Dr. Osterholm: [00:15:16] In 2020, 1093 children, 14 years of age or younger died in a car accident. That's 1093 for the time period from July to December of 2022. For those 0 to 17 years of age, 220 individuals died. So on an annualized rate, that would be about 440, less than half of the number that children that died in automobile accidents in 2020. For 14 and younger. So I don't think there are very many parents that would be reluctant to put their child into a car and go somewhere with them with the fear that they are going to die in an automobile accident. And here we have a risk for COVID, which is even lower. Now, if I'm a parent, I'm probably internalizing all of this. I want nothing bad to happen to my children. But is this an acceptable risk that we now, every day in our lives, have to encounter? If you look at all the deaths and those under age 49, they literally account, as I said, for this, 3.8% of all the COVID deaths. And so I can understand how that population is feeling about this. They are feeling that as if this is not a big risk factor. Influenza is every bit as much a risk factor for severe illness also. So I think one of the challenges we have right now is helping those individuals 50 and older to be protected against serious illness. And we come back to the fact that, as I've said time and time again, it is, first of all, being fully vaccinated.


Dr. Osterholm: [00:16:49] And we'll talk more about that later. But in fact, we are surely under vaccinated right now with booster doses for those who are 65 to 74. Only 50% of the population has actually received a booster dose for COVID. For those who are actually over age 75, it's only 48% have received a booster dose. So right there is something we could do to greatly improve upon the likelihood of having a severe outcome. Now, that's interesting, too, because in contrast, 71.2% of the US population over age 65 received a flu shot this past year. So more people are getting the flu vaccine than they're getting the COVID vaccine. Why is that? As I mentioned earlier in the podcast introduction, I was the wonderful, wonderful recipient of an evening with Bruce Springsteen this past week where I felt perfectly safe even though I was in an arena with 18,000 other people because I had my N95 on well fitted. And so I think at this point, to help understand this risk, we just have to keep coming back and concentrating our efforts on those who are older. I don't want to see anyone younger than 52 develop a severe case of COVID and die. But we all know that if we're trying to eliminate the really severe outcomes of COVID, we will basically continue to concentrate our efforts in that older population.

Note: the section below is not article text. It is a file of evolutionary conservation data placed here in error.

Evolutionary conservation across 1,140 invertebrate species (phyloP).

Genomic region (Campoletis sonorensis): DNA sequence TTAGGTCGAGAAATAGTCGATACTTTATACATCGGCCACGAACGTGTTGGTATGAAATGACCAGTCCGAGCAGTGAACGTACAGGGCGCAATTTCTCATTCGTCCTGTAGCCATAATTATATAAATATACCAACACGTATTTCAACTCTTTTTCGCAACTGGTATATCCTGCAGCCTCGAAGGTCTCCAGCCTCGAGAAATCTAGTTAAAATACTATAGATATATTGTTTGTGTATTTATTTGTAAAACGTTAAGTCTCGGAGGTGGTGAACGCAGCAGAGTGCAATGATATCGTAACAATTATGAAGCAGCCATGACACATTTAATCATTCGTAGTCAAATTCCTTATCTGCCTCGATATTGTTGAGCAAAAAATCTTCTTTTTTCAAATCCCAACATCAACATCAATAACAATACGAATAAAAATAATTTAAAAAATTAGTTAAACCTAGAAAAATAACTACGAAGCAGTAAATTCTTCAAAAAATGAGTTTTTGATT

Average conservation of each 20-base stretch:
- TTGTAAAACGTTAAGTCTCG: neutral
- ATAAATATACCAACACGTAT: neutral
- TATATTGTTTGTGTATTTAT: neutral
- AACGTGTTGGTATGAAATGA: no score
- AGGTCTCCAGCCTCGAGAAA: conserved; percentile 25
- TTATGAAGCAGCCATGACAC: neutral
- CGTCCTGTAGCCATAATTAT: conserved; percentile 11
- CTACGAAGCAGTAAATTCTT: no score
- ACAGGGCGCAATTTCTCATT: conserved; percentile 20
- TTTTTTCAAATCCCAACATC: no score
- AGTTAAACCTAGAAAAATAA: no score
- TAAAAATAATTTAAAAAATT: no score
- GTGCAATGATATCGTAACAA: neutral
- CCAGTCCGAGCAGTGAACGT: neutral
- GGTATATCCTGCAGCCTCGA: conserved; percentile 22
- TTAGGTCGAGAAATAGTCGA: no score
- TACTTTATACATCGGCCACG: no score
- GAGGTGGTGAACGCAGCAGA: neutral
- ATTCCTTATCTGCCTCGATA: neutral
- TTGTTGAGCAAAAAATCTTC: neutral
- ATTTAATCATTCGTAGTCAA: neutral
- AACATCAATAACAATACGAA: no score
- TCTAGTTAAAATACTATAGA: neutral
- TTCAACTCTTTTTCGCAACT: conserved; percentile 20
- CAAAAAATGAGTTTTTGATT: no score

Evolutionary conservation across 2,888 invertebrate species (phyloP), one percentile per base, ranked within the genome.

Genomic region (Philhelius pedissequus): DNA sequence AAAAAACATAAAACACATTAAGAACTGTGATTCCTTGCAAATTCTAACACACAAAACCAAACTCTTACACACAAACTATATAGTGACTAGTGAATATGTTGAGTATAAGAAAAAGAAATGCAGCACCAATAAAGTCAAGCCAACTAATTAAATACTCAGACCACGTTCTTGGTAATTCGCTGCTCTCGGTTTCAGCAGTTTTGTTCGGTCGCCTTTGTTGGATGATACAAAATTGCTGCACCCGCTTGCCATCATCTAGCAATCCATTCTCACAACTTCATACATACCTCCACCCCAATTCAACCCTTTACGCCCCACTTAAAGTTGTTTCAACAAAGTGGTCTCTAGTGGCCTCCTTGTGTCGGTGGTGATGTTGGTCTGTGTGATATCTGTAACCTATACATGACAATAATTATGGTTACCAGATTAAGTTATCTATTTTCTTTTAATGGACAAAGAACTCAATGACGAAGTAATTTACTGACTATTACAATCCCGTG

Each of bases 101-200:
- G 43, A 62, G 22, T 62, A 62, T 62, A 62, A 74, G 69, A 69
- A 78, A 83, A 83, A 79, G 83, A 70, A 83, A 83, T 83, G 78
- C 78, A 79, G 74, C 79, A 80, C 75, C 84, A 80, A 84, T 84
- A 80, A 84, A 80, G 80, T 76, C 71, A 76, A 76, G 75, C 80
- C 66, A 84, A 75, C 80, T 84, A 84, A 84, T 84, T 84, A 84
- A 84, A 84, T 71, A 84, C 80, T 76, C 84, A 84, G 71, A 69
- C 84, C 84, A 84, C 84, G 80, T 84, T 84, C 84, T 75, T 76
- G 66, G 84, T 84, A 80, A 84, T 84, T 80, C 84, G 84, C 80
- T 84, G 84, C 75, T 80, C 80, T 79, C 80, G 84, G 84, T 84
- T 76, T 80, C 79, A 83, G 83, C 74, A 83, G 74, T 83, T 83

Chris Dall: [00:18:19] Mike. The US strategy for vaccine boosters seems to be in limbo at the moment. There is discussion about going to a yearly booster schedule at the last meeting of the Vaccines and Related Biological Products Advisory Committee in January, but no decisions were made. Meanwhile, there are millions, perhaps tens of millions of Americans who are 5 to 6 months out from their last booster and likely wondering when they can get their next shot. So do you have any sense of what the plan is for booster shots going forward and what it should be?